How well do tree plantations comply with the twin targets of the Clean Development Mechanism? The case of tree plantations in Tanzania
AbstractThis paper studies the effect of a CDM tree-planting project on carbon sequestration and urban and rural income distribution, taking economy-wide impacts into account. Carbon sequestration in agricultural soil is considered in addition to the carbon in the tree farm itself. The study points to that project designs that raise the general investment level may add substantially to the project's carbon capture by stimulating the productivity of agriculture, thus binding more carbon in soil. As demand for crops is rising, the mode of agricultural production turns more intensive and improved plant growth leaves more plant residues for uptake as soil organic carbon. As for the income effect, the non-poor benefit more than the poor in economic terms, except when the project is hosted by the rural poorest. Foreign owned projects withdrawing the project surplus may turn out to reduce the income of urban poor and does not enhance agricultural productivity and beyond-project carbon sequestration.
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Bibliographic InfoPaper provided by Research Department of Statistics Norway in its series Discussion Papers with number 534.
Date of creation: Mar 2008
Date of revision:
CDM; afforestation; poverty reduction; CGE; Tanzania;
Other versions of this item:
- Glomsrød, Solveig & Wei, Taoyuan & Liu, Gang & Aune, Jens B., 2011. "How well do tree plantations comply with the twin targets of the Clean Development Mechanism? -- The case of tree plantations in Tanzania," Ecological Economics, Elsevier, vol. 70(6), pages 1066-1074, April.
- D58 - Microeconomics - - General Equilibrium and Disequilibrium - - - Computable and Other Applied General Equilibrium Models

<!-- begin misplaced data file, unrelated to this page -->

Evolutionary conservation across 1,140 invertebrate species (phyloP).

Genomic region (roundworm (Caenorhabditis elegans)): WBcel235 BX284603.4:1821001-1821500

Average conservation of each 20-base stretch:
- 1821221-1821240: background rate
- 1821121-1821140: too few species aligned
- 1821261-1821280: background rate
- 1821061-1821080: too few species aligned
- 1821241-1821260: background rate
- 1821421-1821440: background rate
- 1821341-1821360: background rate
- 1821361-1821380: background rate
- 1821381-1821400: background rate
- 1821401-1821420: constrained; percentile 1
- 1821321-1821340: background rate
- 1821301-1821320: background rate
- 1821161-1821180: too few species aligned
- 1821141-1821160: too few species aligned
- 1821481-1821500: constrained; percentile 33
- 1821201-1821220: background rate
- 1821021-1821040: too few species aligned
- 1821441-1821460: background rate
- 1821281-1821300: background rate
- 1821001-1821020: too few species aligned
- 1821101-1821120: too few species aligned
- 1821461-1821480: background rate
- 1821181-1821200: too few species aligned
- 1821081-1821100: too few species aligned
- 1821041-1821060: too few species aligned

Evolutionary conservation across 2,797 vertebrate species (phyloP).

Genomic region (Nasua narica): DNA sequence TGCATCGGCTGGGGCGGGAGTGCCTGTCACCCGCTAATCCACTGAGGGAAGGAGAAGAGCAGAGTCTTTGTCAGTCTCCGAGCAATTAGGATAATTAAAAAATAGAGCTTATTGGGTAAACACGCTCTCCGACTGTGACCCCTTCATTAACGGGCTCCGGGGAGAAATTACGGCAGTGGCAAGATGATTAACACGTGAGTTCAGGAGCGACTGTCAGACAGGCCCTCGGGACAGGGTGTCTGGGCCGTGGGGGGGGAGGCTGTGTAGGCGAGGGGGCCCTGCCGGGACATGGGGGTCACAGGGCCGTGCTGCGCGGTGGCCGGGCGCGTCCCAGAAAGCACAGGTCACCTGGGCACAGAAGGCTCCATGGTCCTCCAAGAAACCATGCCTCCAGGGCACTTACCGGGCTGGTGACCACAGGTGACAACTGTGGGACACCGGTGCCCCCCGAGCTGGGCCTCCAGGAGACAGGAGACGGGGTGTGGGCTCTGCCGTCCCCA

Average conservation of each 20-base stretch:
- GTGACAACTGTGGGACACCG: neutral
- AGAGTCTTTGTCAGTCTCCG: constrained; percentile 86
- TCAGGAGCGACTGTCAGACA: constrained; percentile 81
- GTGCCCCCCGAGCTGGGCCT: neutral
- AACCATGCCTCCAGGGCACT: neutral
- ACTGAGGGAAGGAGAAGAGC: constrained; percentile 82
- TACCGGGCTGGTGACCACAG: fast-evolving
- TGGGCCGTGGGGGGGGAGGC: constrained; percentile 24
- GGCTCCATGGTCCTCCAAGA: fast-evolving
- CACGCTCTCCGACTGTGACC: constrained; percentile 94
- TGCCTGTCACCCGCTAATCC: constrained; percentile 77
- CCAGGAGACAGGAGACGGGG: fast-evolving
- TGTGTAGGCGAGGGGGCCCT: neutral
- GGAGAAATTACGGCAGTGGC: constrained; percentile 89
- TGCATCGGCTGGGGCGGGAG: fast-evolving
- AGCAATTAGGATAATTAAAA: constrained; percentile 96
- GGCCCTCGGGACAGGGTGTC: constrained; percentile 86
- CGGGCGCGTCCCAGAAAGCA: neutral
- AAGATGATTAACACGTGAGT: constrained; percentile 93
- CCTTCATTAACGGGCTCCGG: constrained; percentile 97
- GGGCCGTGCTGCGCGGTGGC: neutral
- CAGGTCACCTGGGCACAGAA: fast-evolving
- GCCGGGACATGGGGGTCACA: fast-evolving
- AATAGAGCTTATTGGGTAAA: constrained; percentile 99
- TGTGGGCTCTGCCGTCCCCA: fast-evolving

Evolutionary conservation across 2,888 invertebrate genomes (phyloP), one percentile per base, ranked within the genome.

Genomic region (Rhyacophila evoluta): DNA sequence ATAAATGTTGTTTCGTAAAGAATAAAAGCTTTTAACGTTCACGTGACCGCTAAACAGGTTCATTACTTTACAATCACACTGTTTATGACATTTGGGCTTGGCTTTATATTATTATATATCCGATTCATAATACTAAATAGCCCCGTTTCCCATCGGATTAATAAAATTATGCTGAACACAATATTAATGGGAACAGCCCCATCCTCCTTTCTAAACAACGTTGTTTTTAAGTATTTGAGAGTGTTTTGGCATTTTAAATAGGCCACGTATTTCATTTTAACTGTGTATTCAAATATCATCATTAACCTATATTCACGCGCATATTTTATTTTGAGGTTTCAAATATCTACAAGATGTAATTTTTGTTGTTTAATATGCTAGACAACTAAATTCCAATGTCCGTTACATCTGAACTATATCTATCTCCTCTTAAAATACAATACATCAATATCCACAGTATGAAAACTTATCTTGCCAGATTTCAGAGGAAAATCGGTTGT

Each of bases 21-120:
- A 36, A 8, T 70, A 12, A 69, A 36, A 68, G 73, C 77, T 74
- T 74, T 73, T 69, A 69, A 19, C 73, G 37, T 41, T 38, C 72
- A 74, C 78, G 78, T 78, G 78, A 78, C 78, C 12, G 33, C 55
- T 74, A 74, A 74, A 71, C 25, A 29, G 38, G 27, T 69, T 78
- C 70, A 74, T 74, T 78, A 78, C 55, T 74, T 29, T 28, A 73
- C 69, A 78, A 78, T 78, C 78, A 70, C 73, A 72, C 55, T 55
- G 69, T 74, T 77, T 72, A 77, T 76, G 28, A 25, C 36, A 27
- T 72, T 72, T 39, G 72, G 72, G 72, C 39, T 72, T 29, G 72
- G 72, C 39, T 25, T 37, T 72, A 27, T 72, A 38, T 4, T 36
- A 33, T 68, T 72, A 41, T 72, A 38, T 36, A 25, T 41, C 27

- O13 - Economic Development, Technological Change, and Growth - - Economic Development - - - Agriculture; Natural Resources; Environment; Other Primary Products
- Q52 - Agricultural and Natural Resource Economics; Environmental and Ecological Economics - - Environmental Economics - - - Pollution Control Costs; Distributional Effects; Employment Effects
- Q56 - Agricultural and Natural Resource Economics; Environmental and Ecological Economics - - Environmental Economics - - - Environment and Development; Environment and Trade; Sustainability; Environmental Accounts and Accounting; Environmental Equity; Population Growth
- Q58 - Agricultural and Natural Resource Economics; Environmental and Ecological Economics - - Environmental Economics - - - Environmental Economics: Government Policy
This paper has been announced in the following NEP Reports:
- NEP-AFR-2008-03-25 (Africa)
- NEP-AGR-2008-03-25 (Agricultural Economics)
- NEP-ALL-2008-03-25 (All new papers)
- NEP-ENE-2008-03-25 (Energy Economics)
- NEP-ENV-2008-03-25 (Environmental Economics)
Please report citation or reference errors to , or , if you are the registered author of the cited work, log in to your RePEc Author Service profile, click on "citations" and make appropriate adjustments.:
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Elsevier, vol. 33(4), pages 525-542, March.
- Solveig Glomsrød & Wei Taoyuan, 2003. "Coal cleaning: A viable strategy for reduced carbon emissions and improved environment in China?," Discussion Papers 356, Research Department of Statistics Norway.
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